I wanted to do a beaded shiplap on the boards, because The Schwarz did it :-), but also because it made sense to allow for expansion and contraction while adding a little style. I also like the fact that the bead does have a practical purpose. It rounds over the edge which makes it stronger, otherwise the edge would eventually chip and you would see it any way. So instead of hiding it, accentuate it and add a decorative detail.

I tested it out first on some scrap. This is my first time trying out the #45. It worked fine, it took some fettling to get the depth of cut just right. But the results were satisfactory.

Now for the real thing. I don’t have the wagon vise installed yet and the dogs are not quite close enough to the edge but that didn’t stop me at all. There are so many ways to secure work on this bench!

I ran all the beads on one edge of each board.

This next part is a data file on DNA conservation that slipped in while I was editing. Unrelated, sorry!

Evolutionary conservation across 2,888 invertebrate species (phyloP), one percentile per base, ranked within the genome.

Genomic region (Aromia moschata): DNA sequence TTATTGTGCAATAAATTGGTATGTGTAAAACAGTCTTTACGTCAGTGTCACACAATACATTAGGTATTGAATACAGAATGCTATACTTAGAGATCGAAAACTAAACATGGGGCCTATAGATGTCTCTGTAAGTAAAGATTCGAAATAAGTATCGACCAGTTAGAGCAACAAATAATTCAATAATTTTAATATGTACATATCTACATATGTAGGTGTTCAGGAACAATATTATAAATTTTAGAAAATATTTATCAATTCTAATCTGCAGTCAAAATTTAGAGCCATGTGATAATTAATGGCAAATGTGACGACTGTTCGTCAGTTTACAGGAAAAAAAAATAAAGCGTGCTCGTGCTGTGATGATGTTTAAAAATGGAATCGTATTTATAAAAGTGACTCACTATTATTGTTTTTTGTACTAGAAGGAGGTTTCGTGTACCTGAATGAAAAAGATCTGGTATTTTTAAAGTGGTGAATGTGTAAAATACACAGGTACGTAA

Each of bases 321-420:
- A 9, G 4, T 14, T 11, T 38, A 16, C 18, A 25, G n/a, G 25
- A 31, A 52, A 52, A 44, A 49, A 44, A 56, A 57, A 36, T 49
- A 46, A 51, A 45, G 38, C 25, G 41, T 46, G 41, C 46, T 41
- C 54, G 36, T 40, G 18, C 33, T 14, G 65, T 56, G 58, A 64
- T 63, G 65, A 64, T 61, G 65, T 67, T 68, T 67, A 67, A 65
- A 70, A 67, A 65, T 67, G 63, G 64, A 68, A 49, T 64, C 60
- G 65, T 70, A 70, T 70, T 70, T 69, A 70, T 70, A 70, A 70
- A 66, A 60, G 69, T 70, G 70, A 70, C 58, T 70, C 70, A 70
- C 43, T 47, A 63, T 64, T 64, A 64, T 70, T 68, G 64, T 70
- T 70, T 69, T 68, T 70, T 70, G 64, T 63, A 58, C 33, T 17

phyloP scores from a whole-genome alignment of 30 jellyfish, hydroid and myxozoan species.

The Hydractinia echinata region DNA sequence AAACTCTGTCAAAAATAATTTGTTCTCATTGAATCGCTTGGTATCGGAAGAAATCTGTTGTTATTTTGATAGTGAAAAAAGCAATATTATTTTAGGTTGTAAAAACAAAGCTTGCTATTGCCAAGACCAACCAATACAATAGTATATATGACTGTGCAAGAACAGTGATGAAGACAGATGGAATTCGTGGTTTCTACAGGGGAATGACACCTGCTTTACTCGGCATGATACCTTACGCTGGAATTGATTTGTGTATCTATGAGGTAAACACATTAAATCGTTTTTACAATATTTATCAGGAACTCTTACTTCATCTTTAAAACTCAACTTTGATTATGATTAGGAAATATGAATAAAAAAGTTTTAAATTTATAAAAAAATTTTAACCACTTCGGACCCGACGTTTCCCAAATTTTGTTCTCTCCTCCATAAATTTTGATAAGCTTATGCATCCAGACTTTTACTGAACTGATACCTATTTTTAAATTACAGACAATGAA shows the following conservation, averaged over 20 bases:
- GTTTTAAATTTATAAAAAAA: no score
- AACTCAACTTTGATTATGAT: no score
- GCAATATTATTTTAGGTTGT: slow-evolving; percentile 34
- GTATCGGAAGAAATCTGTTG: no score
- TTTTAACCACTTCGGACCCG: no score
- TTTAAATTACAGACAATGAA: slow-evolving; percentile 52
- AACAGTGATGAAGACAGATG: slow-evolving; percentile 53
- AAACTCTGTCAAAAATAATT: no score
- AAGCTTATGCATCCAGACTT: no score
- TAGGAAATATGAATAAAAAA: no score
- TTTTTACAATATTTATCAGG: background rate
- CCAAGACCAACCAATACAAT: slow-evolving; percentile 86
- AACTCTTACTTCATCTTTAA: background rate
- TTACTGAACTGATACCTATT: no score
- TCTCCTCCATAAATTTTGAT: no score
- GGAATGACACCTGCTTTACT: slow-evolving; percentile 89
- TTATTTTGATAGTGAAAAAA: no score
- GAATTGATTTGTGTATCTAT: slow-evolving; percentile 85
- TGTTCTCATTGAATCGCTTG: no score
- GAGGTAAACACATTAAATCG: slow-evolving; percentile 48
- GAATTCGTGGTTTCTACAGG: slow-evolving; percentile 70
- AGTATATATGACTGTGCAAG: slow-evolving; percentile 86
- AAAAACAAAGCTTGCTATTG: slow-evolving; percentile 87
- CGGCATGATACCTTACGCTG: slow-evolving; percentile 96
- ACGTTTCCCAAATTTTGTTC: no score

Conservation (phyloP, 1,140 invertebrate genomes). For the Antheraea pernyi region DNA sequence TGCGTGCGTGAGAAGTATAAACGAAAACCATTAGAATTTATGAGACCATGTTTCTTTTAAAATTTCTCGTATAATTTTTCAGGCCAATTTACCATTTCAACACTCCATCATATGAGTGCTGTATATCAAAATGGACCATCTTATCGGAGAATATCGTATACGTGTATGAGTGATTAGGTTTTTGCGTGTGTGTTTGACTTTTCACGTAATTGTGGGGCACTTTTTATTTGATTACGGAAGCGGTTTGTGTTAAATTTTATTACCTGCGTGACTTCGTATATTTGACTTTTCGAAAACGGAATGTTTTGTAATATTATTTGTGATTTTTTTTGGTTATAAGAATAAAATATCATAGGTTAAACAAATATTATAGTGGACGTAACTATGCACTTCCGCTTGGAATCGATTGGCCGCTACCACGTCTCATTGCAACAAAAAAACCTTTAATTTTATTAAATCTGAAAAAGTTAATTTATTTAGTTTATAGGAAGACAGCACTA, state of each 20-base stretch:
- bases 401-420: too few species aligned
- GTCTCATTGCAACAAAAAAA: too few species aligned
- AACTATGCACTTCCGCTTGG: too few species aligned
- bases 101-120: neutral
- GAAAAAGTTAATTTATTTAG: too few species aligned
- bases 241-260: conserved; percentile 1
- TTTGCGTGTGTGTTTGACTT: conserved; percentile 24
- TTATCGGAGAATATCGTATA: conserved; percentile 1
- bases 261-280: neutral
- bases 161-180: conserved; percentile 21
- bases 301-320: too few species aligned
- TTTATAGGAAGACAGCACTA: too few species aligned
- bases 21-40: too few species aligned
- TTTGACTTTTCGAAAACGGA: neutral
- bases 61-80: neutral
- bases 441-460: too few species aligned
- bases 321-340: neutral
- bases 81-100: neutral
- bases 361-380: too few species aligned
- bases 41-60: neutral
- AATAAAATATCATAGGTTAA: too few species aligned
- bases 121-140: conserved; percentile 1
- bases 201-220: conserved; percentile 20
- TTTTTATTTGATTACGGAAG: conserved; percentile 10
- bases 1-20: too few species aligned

Then cut rabbets with two cuts on the TS for the other edge. Funny how you tend to forget to use your brain when you run boards through machines. At least I do. You can see in this pic that I ran the wrong face along the fence on many of these boards which undercut the bead a little too much. Oh well, hope they hold up!

This morning I cut, aligned, and screwed on the cleats for the shelf. No pics of this boring process. The only tricky part was putting a 15 degree angle on the back cleats. I just laid it out and planed them down to the line with my #5. It was a very quick process.

Then I shot the front edge of each board with the new #62, still with the factory edge on it. I haven’t stopped to sharpen yet but it still slices end grain like a champ. Then on the back end of the board I cut a 15 degree angle so it would match the back stretcher and legs. Sorry no pics of this.